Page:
LONDON (Hypebot) — PledgeMusic entered liquidation with $9.57 million in debt and assets worth just $20,000, according to court documents obtained by Hypebot. With an “estimated deficiency” of $7,405.502.48 and secured creditor Sword Row, LLC first in line, there is “little prospect” that artists and other creditors will be paid, according to the court-appointed receiver.
Key to any criminal prosecution of PledgeMusic directors or former executives, the Pledge board claims that legal advisors “indicated that Pledge monies were not ‘trust’ monies.” In other words, the company operated under the premise that the money that fans were paying to artists via PledgeMusic to help them crowdfund recordings and other projects, was legally the company’s to spend.
The court documents also include extensive testimony from PedgeMusic founder and former CEO Benji Rogers, who returned to the company several times in failed attempts to try to save the troubled crowdfunder.
“Mr Rogers states that he was CEO for approximately 8 months and then the chief strategy officer until February 2017 and during this time, he reduced the overheads of the company and increased sales. He worked on a pivot plan to turn things round so that the company could focus on becoming more automated but this was generally not accepted by the board and he resigned as chief strategy officer, Mr Rogers remained on the board until February 2018 following a disagreement with the board concerning its business plan for Pledge.”
After exiting again in February of 2018, Rogers tells the court that artists began to contact him saying that they were not getting paid by Pledge. To help, Rogers says that he tried to meet with the board, but that did not happen until January of 2019.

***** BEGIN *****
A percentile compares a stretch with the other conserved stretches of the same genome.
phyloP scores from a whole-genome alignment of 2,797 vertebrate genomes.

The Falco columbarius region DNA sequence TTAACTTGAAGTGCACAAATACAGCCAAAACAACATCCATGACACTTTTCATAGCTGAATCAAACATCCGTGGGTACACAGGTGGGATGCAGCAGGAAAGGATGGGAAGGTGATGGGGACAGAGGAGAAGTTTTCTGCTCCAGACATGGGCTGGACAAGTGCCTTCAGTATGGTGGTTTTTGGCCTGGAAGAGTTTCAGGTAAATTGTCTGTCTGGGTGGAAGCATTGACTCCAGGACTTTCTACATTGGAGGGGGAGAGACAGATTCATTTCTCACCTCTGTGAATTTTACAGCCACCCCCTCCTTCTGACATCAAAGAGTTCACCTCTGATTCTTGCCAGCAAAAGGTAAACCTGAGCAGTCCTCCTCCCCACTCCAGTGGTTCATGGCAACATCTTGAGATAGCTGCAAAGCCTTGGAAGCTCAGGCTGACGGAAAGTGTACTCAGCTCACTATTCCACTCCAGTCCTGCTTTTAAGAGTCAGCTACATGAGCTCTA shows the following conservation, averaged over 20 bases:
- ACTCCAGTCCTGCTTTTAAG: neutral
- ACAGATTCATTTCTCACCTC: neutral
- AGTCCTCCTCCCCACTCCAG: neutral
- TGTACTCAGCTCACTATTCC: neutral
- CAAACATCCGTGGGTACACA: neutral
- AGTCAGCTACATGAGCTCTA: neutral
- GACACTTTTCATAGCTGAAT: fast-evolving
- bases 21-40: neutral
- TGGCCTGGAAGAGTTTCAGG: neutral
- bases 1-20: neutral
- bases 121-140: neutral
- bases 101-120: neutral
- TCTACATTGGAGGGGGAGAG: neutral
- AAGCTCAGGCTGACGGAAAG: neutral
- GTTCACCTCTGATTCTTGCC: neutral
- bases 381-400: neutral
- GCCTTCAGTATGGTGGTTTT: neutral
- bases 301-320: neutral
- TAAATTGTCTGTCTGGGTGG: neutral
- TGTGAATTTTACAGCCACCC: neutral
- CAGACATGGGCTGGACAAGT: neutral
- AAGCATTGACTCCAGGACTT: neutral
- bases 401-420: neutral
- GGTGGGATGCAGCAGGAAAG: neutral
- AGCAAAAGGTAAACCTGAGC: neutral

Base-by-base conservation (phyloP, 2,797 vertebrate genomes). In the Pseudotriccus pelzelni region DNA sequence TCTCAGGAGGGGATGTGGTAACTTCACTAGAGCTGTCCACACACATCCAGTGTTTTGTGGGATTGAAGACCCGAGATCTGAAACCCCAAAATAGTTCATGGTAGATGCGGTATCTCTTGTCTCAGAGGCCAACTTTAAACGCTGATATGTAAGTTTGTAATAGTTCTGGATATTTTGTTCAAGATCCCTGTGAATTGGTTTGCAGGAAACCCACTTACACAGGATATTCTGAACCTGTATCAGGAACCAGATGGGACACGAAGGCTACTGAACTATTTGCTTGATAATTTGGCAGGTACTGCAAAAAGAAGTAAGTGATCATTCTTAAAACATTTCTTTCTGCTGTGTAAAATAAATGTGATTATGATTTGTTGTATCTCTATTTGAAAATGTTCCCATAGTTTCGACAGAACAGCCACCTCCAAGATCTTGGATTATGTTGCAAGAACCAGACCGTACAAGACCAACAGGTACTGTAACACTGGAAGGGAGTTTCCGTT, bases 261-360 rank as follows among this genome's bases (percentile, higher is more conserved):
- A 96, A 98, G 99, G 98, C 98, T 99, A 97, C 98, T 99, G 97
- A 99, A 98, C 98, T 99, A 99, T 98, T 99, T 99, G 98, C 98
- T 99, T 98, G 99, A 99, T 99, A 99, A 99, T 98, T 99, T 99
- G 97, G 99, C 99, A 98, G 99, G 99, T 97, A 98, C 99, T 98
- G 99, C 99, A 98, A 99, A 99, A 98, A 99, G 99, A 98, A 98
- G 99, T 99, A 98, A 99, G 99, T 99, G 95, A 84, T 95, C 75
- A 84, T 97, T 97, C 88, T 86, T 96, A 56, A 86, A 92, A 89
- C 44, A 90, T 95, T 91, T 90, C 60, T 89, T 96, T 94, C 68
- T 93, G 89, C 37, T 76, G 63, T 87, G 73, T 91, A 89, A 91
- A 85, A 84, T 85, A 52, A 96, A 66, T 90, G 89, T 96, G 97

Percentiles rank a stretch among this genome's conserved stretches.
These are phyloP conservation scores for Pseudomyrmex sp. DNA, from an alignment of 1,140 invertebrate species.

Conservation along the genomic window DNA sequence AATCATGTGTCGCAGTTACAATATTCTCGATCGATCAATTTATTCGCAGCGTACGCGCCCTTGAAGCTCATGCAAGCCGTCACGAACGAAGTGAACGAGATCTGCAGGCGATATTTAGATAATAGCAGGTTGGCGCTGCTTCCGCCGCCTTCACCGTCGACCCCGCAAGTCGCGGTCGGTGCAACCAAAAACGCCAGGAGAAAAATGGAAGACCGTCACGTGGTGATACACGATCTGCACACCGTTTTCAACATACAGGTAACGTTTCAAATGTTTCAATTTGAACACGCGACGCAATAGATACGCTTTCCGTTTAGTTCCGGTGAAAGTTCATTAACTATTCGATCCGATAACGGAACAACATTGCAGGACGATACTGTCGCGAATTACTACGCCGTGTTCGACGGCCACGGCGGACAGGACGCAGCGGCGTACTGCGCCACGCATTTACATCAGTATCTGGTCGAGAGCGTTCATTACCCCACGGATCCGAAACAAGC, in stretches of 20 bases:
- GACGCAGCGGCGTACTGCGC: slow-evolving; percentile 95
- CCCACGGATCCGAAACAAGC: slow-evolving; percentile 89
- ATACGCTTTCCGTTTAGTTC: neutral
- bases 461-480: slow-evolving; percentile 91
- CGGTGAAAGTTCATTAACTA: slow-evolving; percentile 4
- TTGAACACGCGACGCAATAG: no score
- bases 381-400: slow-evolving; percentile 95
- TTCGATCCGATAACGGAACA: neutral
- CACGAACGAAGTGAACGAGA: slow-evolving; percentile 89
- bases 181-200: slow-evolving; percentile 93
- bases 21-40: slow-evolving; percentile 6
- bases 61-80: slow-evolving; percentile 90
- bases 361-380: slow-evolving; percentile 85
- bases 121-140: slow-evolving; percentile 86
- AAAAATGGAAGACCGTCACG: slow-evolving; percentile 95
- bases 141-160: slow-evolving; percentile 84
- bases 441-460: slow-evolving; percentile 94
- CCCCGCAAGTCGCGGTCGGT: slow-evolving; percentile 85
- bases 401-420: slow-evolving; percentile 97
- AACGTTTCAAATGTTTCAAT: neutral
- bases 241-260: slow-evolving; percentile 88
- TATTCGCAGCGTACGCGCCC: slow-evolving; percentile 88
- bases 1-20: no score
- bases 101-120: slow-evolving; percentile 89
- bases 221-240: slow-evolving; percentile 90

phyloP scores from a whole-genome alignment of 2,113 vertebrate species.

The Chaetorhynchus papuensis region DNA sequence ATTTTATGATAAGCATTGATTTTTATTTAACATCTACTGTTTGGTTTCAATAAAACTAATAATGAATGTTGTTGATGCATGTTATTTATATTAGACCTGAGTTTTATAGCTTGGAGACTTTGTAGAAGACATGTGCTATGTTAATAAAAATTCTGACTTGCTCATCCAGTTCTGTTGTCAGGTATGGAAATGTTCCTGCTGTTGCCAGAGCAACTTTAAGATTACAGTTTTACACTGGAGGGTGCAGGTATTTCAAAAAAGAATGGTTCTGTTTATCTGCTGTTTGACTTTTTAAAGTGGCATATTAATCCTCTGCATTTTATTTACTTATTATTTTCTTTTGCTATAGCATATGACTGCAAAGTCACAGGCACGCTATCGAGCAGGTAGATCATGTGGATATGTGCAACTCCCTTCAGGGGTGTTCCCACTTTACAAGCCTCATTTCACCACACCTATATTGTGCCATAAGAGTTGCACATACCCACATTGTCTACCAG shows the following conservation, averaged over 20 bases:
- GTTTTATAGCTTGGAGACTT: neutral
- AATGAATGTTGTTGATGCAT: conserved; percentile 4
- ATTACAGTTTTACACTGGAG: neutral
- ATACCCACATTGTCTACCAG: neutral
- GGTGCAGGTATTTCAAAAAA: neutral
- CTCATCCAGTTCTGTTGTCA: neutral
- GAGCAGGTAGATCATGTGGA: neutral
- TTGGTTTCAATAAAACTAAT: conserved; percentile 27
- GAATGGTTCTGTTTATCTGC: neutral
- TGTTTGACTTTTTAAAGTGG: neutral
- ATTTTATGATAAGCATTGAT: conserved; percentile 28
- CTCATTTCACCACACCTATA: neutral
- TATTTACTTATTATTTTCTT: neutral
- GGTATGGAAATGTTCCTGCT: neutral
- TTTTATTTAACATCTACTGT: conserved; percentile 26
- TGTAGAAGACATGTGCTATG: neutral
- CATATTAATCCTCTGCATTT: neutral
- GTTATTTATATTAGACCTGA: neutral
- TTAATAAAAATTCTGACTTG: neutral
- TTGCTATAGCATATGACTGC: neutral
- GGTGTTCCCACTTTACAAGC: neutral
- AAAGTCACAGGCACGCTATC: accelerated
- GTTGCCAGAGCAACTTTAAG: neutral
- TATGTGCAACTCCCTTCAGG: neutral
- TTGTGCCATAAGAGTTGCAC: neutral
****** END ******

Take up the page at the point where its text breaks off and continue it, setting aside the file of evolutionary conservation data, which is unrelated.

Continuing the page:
While Rogers was in discussions with the board about implementing his “pivot plan,” an unnamed article, presumably by Bob Lefsetz, was published about an unnamed artist (Fastball) not receiving payment. “As a result of this, Mr. Rogers suggested that the company release a statement announcing the pivot plan and explaining that all future funds would be held in an escrow account and a repayment plan would be arranged with existing artists.”
“However this did not proceed and Mr. Rogers then concentrated on trying to help Pledge secure a buyer.” When no buyer was found, PledgeMusic sought court protection and ended all operations.
Where Was The Board Of Directors?
The court has interviewed recent members of the board including Daniel Rowe, Russell Rieger, David Walsh, and former Columbia Records top executive Donald Ienner who all but confirmed Rogers’ narrative.
They all also claimed that they were not involved in the day to day running of the company and that, seemingly oblivious to a firestorm of unfavorable press, “the company continued to operate as previously.”